What Happens Once My Chapter 13 Bankruptcy Is Filed?

The Automatic Stay

Once your chapter 13 bankruptcy case is filed, there are a series of processes and events that take place. Each of these events are required and mandated by the United States Bankruptcy Code and assist in the smooth process of chapter 13 for all parties involved. The first thing that happens is the creation of the automatic stay. The automatic stay happens immediately upon the filing of the chapter 13 bankruptcy case. The creation of the automatic stay puts creditors on notice that certain collection activities for certain debts must cease. This is an immediate benefit that you will receive upon the filing of a chapter 13 bankruptcy case.

Notice To Creditors

Shortly after filing, the Clerk of the United States Bankruptcy Court will send proof of your filing to all of your creditors.  This notice will be sent by regular mail to all creditors listed in your petition, all co-debtors listed in your petition, to you and to your attorney. This notice contains very important information. The notice will list the date of filing, date for the meeting of creditors, trustee’s information, debtor’s attorney’s information, date of a confirmation hearing, date to file a proof of claim and date to file an objection to discharge. This information is critical to all parties involved to ensure that proper notice was given regarding the case.

Immediate Notification

There are some creditors that your attorney will want to notify immediately. This may include a mortgage creditor to stop foreclosure or pending sale, and auto lender to stop an imminent repossession or sale, or a creditor who may have court action pending such as a garnishment or citation to discover assets. Your attorney will send notice of the bankruptcy filing via email, fax or overnight mail in some cases. The goal is to get you immediate relief. Although filing the bankruptcy automatically creates the stay, actual notice of the stay is very critical as well.

Meeting Of Creditors

Approximately 4 to 6 weeks after filing the bankruptcy case, the debtor, debtor’s attorney, creditors and the trustee will convene at a 341 meeting of creditors. This meeting is an opportunity for creditors to inquire regarding the assets, liabilities, income and expenses and statement of financial affairs of the debtor. However, creditors rarely appear at the meeting named in their honor. Instead, the chapter 13 trustee, through either an attorney or staff person, conducts the meeting. The trustee wants to ensure that the information is true and accurate and that the debtor is providing all of his or her disposable income towards the repayment of creditors. This meeting is mandated by the Bankruptcy Code and the information gathered at the meeting will assist the trustee in determining whether or not to recommend the plan provided by the debtor or to object to the plan and demand modifications.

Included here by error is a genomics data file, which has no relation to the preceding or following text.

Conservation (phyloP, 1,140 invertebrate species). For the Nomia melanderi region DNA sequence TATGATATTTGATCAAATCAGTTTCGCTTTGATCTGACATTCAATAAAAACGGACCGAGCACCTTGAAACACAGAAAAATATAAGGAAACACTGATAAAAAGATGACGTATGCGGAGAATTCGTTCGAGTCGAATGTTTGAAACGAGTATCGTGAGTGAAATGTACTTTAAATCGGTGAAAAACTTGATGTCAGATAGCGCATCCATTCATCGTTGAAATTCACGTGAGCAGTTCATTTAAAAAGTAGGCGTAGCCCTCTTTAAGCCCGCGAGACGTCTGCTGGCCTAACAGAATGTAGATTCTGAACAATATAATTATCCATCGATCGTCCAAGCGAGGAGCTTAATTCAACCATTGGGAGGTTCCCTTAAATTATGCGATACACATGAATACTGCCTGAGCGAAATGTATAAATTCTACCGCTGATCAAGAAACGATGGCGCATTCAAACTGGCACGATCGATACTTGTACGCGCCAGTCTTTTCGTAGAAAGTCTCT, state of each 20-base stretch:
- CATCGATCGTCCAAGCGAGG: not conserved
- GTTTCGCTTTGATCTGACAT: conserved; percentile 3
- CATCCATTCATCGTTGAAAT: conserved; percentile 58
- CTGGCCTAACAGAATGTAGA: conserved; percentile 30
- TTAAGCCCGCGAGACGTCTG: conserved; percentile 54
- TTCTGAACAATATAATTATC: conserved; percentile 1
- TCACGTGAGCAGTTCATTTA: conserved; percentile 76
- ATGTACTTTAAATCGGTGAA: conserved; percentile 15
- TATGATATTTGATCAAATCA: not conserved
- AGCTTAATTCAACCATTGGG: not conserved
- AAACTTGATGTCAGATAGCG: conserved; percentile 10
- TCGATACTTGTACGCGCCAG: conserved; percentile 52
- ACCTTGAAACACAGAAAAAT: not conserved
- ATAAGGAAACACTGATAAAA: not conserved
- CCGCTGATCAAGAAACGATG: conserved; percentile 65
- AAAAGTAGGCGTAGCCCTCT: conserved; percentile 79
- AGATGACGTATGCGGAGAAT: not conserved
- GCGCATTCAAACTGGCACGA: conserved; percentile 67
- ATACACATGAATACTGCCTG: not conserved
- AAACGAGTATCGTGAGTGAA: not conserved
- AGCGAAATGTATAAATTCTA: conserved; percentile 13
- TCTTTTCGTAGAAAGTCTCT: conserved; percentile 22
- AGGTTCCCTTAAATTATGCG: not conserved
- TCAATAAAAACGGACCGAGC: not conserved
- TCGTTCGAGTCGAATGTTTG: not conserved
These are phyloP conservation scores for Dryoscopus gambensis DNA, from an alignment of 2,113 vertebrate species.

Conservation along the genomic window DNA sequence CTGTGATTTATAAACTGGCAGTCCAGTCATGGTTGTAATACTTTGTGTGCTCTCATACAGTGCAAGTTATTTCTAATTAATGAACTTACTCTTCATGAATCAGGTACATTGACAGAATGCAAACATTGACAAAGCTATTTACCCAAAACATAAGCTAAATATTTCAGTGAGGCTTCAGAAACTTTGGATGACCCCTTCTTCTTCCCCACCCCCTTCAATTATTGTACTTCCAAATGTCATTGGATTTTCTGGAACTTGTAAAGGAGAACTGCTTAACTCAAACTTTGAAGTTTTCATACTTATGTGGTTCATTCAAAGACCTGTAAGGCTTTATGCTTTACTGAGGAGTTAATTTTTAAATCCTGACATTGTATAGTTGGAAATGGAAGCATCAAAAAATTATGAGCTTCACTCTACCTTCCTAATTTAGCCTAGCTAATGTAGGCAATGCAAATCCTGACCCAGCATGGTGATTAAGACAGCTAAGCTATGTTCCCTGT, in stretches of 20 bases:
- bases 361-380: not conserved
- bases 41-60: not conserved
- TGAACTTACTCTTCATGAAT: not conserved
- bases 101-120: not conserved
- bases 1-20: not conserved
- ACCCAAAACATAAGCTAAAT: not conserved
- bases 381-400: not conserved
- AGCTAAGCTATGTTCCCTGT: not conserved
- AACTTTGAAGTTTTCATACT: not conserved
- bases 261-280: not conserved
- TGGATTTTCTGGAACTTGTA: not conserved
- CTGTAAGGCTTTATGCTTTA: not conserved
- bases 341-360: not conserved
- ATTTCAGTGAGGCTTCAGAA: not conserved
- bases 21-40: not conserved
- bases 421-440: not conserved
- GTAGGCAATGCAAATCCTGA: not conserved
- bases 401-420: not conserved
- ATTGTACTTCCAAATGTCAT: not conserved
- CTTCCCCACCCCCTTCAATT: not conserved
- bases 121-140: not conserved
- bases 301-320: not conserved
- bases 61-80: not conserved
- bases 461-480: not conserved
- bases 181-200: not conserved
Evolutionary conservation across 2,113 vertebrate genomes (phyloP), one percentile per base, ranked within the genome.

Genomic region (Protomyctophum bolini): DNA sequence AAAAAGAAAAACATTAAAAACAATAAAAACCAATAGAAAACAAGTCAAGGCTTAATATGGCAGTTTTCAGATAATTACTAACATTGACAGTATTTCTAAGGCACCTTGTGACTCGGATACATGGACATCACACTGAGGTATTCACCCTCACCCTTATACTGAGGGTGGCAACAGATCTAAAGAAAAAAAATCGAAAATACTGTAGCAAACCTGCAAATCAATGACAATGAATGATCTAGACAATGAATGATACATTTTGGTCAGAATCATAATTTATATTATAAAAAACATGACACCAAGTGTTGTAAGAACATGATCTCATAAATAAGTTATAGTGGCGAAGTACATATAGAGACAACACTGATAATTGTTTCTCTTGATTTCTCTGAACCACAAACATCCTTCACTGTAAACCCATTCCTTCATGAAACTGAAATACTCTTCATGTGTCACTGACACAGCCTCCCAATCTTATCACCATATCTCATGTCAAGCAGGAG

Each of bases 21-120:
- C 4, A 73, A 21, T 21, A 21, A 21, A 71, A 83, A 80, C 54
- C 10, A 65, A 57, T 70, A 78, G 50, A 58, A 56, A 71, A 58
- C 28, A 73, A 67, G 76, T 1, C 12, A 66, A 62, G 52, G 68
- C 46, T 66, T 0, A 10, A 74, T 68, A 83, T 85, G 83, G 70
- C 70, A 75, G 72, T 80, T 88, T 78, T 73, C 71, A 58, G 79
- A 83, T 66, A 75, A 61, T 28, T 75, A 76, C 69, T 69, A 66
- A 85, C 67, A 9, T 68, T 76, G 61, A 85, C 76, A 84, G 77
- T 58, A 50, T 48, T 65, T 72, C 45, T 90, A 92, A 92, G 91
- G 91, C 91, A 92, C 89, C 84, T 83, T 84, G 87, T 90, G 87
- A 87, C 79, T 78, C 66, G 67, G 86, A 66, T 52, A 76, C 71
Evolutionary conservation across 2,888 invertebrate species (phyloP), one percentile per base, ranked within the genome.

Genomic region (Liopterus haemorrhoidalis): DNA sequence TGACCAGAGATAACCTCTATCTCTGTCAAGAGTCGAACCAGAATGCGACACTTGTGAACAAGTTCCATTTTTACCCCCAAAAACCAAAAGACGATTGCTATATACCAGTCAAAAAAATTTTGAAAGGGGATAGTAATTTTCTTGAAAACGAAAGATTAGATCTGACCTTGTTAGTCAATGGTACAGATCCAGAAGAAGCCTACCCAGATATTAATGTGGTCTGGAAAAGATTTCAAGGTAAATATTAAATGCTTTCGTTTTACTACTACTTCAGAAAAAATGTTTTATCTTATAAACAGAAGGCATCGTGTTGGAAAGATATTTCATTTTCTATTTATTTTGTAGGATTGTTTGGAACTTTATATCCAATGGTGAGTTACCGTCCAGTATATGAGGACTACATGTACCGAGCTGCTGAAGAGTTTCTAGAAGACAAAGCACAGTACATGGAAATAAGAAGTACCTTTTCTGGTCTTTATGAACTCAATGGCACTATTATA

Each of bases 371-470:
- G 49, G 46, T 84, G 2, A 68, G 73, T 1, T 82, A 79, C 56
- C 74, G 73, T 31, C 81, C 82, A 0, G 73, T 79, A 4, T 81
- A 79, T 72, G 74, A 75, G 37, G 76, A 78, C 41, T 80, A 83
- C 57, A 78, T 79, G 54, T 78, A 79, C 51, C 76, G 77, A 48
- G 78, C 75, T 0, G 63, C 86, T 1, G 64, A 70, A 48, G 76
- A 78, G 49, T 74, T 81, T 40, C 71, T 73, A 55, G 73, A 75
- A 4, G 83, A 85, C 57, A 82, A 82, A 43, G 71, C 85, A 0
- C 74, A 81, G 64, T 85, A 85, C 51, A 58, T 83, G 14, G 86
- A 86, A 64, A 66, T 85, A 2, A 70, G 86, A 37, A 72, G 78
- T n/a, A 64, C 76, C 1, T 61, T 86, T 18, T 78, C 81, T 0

Motion Practice

Shortly after the meeting of creditors, the debtor might experience motions from creditors and from the trustee. A creditor may object to confirmation. A creditor may move to modify the automatic stay based upon non-payment, lack of insurance or other factors, such as the debtor’s desire to surrender specific property. The trustee may bring motions to dismiss the case for failure to make amendments, failure to fund the plan or otherwise fail to comply with the provisions of the bankruptcy code. Your attorney will be able to navigate and handle all of these objections and motions on your behalf. You as the debtor may have to provide additional information, show proof of insurance, show proof of funds or otherwise comply with trustee’s requests for further information.

Confirmation Hearing

The next step in the process is the actual confirmation hearing. This is where the trustee either recommends to the judge that your plan be confirmed or that it not be confirmed. Cases are typically not confirmed on the first confirmation date. They are often continued several times in order for the debtor to make compliance with trustee’s requests or to otherwise give the trustee time to evaluate whether or not the debtor’s case should be confirmed. If the case is confirmed, the debtor will proceed in the payment plan as depicted in the petition and schedules. If the case is not confirmed, it is often dismissed at that time. The debtor may then bring a motion to vacate the dismissal or possibly refile a new chapter 13.

Attorney Guidance

As you can see, the process for filing a chapter 13 bankruptcy case and having the case confirmed can be lengthy. There are several ups and downs throughout the process. There are many responsibilities and obligations placed on the debtor to make a chapter 13 case work. These include, but are not limited to, appearing at a meeting of creditors, testifying as to assets, liabilities, income and expenses, providing documentation to the trustee and of course, making timely payments pursuant to the terms of the plan. This all should be done with the help of a bankruptcy attorney. An experienced chapter 13 bankruptcy attorney can make a huge difference in the success of your case. For those reasons, choose your chapter 13 bankruptcy attorney wisely.

 

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